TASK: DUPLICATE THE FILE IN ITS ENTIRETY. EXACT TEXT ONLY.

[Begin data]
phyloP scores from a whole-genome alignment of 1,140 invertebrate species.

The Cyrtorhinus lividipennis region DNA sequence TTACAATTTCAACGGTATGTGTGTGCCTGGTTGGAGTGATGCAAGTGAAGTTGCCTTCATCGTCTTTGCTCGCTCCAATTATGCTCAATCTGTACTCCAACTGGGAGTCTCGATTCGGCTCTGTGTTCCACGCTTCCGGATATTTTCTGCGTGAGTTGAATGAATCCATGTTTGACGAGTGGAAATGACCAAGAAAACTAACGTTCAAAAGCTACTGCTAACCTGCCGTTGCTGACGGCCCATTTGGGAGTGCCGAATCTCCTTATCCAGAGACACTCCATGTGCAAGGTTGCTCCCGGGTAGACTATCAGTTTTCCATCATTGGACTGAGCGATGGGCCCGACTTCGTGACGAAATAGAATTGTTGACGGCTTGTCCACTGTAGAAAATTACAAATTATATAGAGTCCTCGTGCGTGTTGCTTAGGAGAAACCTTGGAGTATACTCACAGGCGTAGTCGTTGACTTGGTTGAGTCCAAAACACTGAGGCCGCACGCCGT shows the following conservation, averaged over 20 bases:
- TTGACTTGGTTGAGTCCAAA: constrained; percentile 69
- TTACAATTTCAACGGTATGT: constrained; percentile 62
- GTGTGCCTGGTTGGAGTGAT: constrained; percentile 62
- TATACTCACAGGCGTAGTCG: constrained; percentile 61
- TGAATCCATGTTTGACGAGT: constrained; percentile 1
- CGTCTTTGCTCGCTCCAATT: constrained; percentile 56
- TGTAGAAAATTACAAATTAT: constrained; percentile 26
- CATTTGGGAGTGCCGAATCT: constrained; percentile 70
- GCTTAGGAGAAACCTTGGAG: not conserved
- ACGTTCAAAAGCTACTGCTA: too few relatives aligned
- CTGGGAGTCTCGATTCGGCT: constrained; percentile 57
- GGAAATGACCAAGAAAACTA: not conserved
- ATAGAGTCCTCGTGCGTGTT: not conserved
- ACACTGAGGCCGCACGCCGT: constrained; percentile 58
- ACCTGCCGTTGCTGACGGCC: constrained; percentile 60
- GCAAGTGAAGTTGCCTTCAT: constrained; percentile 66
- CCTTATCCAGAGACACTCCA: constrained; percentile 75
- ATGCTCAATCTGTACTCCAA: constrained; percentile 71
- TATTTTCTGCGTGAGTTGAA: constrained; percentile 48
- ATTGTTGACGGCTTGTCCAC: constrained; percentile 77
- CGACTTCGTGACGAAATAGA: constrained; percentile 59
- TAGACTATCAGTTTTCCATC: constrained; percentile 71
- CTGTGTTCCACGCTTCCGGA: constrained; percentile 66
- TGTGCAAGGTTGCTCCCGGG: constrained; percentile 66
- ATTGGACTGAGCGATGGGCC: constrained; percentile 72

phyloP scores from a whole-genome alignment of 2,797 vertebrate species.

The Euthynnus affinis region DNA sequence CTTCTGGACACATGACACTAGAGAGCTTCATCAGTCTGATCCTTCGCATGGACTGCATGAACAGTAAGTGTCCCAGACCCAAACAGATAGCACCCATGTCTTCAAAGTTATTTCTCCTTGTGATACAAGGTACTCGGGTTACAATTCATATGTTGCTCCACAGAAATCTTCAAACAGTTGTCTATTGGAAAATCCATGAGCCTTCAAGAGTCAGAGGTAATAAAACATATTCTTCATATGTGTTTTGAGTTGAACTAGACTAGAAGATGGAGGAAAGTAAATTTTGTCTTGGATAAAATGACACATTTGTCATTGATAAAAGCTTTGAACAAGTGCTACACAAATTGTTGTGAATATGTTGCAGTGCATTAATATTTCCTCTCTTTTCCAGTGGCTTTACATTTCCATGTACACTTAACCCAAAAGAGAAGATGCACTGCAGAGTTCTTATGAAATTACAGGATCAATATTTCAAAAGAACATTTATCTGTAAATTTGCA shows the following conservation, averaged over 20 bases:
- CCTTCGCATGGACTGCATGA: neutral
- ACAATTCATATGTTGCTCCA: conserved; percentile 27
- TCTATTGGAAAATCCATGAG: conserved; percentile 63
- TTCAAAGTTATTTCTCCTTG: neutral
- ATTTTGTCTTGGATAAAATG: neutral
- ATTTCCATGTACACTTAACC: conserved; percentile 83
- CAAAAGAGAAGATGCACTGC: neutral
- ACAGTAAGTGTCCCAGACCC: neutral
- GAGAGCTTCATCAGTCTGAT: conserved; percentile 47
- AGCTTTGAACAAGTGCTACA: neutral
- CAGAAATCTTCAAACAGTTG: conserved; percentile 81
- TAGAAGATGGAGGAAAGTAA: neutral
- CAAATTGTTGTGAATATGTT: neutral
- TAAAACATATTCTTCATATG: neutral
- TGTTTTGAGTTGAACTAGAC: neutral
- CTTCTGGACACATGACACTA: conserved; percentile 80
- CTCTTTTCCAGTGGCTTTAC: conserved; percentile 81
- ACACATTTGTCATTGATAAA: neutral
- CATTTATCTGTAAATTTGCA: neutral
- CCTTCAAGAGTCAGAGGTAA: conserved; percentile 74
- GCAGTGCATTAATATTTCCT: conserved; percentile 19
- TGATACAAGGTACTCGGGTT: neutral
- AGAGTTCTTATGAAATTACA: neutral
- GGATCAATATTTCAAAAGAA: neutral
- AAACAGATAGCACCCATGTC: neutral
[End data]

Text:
phyloP scores from a whole-genome alignment of 1,140 invertebrate species.

The Cyrtorhinus lividipennis region DNA sequence TTACAATTTCAACGGTATGTGTGTGCCTGGTTGGAGTGATGCAAGTGAAGTTGCCTTCATCGTCTTTGCTCGCTCCAATTATGCTCAATCTGTACTCCAACTGGGAGTCTCGATTCGGCTCTGTGTTCCACGCTTCCGGATATTTTCTGCGTGAGTTGAATGAATCCATGTTTGACGAGTGGAAATGACCAAGAAAACTAACGTTCAAAAGCTACTGCTAACCTGCCGTTGCTGACGGCCCATTTGGGAGTGCCGAATCTCCTTATCCAGAGACACTCCATGTGCAAGGTTGCTCCCGGGTAGACTATCAGTTTTCCATCATTGGACTGAGCGATGGGCCCGACTTCGTGACGAAATAGAATTGTTGACGGCTTGTCCACTGTAGAAAATTACAAATTATATAGAGTCCTCGTGCGTGTTGCTTAGGAGAAACCTTGGAGTATACTCACAGGCGTAGTCGTTGACTTGGTTGAGTCCAAAACACTGAGGCCGCACGCCGT shows the following conservation, averaged over 20 bases:
- TTGACTTGGTTGAGTCCAAA: constrained; percentile 69
- TTACAATTTCAACGGTATGT: constrained; percentile 62
- GTGTGCCTGGTTGGAGTGAT: constrained; percentile 62
- TATACTCACAGGCGTAGTCG: constrained; percentile 61
- TGAATCCATGTTTGACGAGT: constrained; percentile 1
- CGTCTTTGCTCGCTCCAATT: constrained; percentile 56
- TGTAGAAAATTACAAATTAT: constrained; percentile 26
- CATTTGGGAGTGCCGAATCT: constrained; percentile 70
- GCTTAGGAGAAACCTTGGAG: not conserved
- ACGTTCAAAAGCTACTGCTA: too few relatives aligned
- CTGGGAGTCTCGATTCGGCT: constrained; percentile 57
- GGAAATGACCAAGAAAACTA: not conserved
- ATAGAGTCCTCGTGCGTGTT: not conserved
- ACACTGAGGCCGCACGCCGT: constrained; percentile 58
- ACCTGCCGTTGCTGACGGCC: constrained; percentile 60
- GCAAGTGAAGTTGCCTTCAT: constrained; percentile 66
- CCTTATCCAGAGACACTCCA: constrained; percentile 75
- ATGCTCAATCTGTACTCCAA: constrained; percentile 71
- TATTTTCTGCGTGAGTTGAA: constrained; percentile 48
- ATTGTTGACGGCTTGTCCAC: constrained; percentile 77
- CGACTTCGTGACGAAATAGA: constrained; percentile 59
- TAGACTATCAGTTTTCCATC: constrained; percentile 71
- CTGTGTTCCACGCTTCCGGA: constrained; percentile 66
- TGTGCAAGGTTGCTCCCGGG: constrained; percentile 66
- ATTGGACTGAGCGATGGGCC: constrained; percentile 72

phyloP scores from a whole-genome alignment of 2,797 vertebrate species.

The Euthynnus affinis region DNA sequence CTTCTGGACACATGACACTAGAGAGCTTCATCAGTCTGATCCTTCGCATGGACTGCATGAACAGTAAGTGTCCCAGACCCAAACAGATAGCACCCATGTCTTCAAAGTTATTTCTCCTTGTGATACAAGGTACTCGGGTTACAATTCATATGTTGCTCCACAGAAATCTTCAAACAGTTGTCTATTGGAAAATCCATGAGCCTTCAAGAGTCAGAGGTAATAAAACATATTCTTCATATGTGTTTTGAGTTGAACTAGACTAGAAGATGGAGGAAAGTAAATTTTGTCTTGGATAAAATGACACATTTGTCATTGATAAAAGCTTTGAACAAGTGCTACACAAATTGTTGTGAATATGTTGCAGTGCATTAATATTTCCTCTCTTTTCCAGTGGCTTTACATTTCCATGTACACTTAACCCAAAAGAGAAGATGCACTGCAGAGTTCTTATGAAATTACAGGATCAATATTTCAAAAGAACATTTATCTGTAAATTTGCA shows the following conservation, averaged over 20 bases:
- CCTTCGCATGGACTGCATGA: neutral
- ACAATTCATATGTTGCTCCA: conserved; percentile 27
- TCTATTGGAAAATCCATGAG: conserved; percentile 63
- TTCAAAGTTATTTCTCCTTG: neutral
- ATTTTGTCTTGGATAAAATG: neutral
- ATTTCCATGTACACTTAACC: conserved; percentile 83
- CAAAAGAGAAGATGCACTGC: neutral
- ACAGTAAGTGTCCCAGACCC: neutral
- GAGAGCTTCATCAGTCTGAT: conserved; percentile 47
- AGCTTTGAACAAGTGCTACA: neutral
- CAGAAATCTTCAAACAGTTG: conserved; percentile 81
- TAGAAGATGGAGGAAAGTAA: neutral
- CAAATTGTTGTGAATATGTT: neutral
- TAAAACATATTCTTCATATG: neutral
- TGTTTTGAGTTGAACTAGAC: neutral
- CTTCTGGACACATGACACTA: conserved; percentile 80
- CTCTTTTCCAGTGGCTTTAC: conserved; percentile 81
- ACACATTTGTCATTGATAAA: neutral
- CATTTATCTGTAAATTTGCA: neutral
- CCTTCAAGAGTCAGAGGTAA: conserved; percentile 74
- GCAGTGCATTAATATTTCCT: conserved; percentile 19
- TGATACAAGGTACTCGGGTT: neutral
- AGAGTTCTTATGAAATTACA: neutral
- GGATCAATATTTCAAAAGAA: neutral
- AAACAGATAGCACCCATGTC: neutral